When I wrote “the end” on the first fiction I’d ever written, I asked my wife to read it. She’s a theater director who has worked with playwrights to improve their plays and I knew I’d get an honest evaluation. She pointed out problems in my writing style and asked questions that got me thinking about the story. I went back to my computer. After several more drafts, I gave the manuscript to friends and a couple of family members to read. Everyone loved it. I felt terrific. But… In my heart I knew it wasn’t good enough.
It’s A Mystery: Finding Objective Readers
I wanted readers who weren’t invested in my success to tell me what needed to improve to make the manuscript better. But I was new to writing and there was no one in my circle of friends and acquaintances knowledgeable in the art of writing a novel. Lucky for me, I had joined Mystery Writers of America and Sisters in Crime hoping their meetings would provide the knowledge I was missing. And the Mentor Program offered by the New York chapter of MWA was just what I needed. At that time, for fifty dollars an unpublished or a published author could submit fifty pages of a work in process for an evaluation by a published writer. I was petrified. I wanted the critique, but I was afraid of it.
What I hoped to hear, of course, was that the manuscript was as wonderful as my friends and family said. What I got was an objective opinion that identified the same problems in my writing as my wife had, offered some suggestions on the story but praised my plotting, pacing, and dialog. The author encouraged me to continue to work to improve the writing and the manuscript. That positive criticism assured me that I could do it, that I could write a book that a stranger might one day enjoy reading.
It’s A Mystery: Why is Criticism So Scary?
With nine published books I’m no stranger to criticism. But still whenever I get an editorial letter pointing out issues/problems/deficiencies in my latest manuscript, I avoid it for a day or two then peek at it. A day or two later I read it quickly and put it aside. A day or so later I sit down and address each point. I really, really, want to know what my editor thinks is wrong or could be done better or could be deleted. But, obviously, I’m still petrified by the idea of it. And I don’t know why.
Not A Mystery: How I Deal with Constructive Criticism
The reality is I crave constructive criticism. My goal is to make each book the very best I can and an objective outside eye can see things that I don’t. When I’m anxious about a critique
I remind myself that it’s not me personally that’s being criticized, that I have the final say on how my book is written and that I can reject any suggestion that doesn’t fit with my vision. And I also remind myself, any critique, any review, any agent’s rejection is just one person’s opinion.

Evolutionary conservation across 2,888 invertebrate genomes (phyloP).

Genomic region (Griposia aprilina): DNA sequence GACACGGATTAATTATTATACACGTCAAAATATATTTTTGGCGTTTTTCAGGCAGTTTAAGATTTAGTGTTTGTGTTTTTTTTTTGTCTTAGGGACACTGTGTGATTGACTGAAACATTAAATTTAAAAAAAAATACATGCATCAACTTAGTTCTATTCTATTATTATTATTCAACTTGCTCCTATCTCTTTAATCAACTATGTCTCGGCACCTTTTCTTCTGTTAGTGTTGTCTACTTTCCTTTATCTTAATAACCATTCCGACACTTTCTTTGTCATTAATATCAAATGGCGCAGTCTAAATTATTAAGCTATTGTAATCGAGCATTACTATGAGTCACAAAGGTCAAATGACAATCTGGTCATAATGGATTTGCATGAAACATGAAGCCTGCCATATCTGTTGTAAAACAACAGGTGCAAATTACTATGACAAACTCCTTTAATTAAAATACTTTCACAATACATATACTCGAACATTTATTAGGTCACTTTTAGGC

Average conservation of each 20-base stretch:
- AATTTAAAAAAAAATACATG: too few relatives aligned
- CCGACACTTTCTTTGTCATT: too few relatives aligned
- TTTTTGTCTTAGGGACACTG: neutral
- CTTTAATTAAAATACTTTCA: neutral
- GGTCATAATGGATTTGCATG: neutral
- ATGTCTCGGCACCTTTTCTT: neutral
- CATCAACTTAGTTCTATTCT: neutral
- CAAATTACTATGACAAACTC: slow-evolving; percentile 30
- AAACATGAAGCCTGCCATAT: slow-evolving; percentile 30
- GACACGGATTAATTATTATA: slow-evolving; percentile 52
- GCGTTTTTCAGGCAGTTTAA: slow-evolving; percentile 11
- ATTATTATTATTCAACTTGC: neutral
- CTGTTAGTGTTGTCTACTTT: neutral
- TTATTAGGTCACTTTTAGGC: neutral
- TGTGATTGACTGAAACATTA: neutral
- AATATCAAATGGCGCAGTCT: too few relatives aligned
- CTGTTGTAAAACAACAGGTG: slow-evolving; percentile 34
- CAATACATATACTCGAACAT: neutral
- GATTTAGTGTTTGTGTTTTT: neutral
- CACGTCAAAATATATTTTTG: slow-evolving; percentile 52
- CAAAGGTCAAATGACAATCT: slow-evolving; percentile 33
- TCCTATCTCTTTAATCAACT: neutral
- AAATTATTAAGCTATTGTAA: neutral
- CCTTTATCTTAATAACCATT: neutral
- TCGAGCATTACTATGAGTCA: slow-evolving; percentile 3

Not A Mystery: Constructive Criticism is Important
I don’t know how I would have reacted if my first experience with getting a critique hadn’t been positive. But when I resubmitted my rewritten manuscript to the MWA-NY Mentor Program the next year that’s exactly what happened. What the published writer sent back was a sarcastic, destructive critique that basically said my manuscript was worthless, I didn’t know what I was doing, and I shouldn’t be writing. I could hear him shouting and see him foaming at the mouth as I read his words. Happily, by then I was confident enough to recognize that buried in the vitriol there were a couple of things to pay attention to and that his rant said more about him than it did me.
On the other hand, one of the most helpful critiques I ever received was from the mystery writer friend who pointed out that Corelli and Parker were stereotypes. She gently suggested I put the manuscript in a drawer and write something new. I didn’t like hearing it but she was direct and supportive, so I didn’t feel attacked. I took some time to think about her comments and she was right. But I wasn’t ready to move on. So during the next six or seven years while I wrote other books, I edited and rewrote that manuscript many times. The result was stronger, layered, realistic characters, much improved writing and, a novel I’m proud of.
Writers are fragile creatures. We pour ourselves into our art then put it out into the world for all to see and comment. No writer, neither a beginner nor a multi-published author, should ever be attacked for their writing or for their writing skill or lack of skill. But we are all fair game for constructive criticism.
Authors, how do you feel about receiving criticism? How do you feel about giving criticism?
Catherine is the author of four NYPD Detective Chiara Corelli mysteries–A Matter of Blood, The Blood Runs Cold, A Message in Blood and Legacy in the Blood.
In addition to the four Corelli mysteries Catherine has written four romances and The Disappearance of Lindy James, general fiction.
When not writing, Catherine is either cooking or reading. She lives in the New York City with her wife.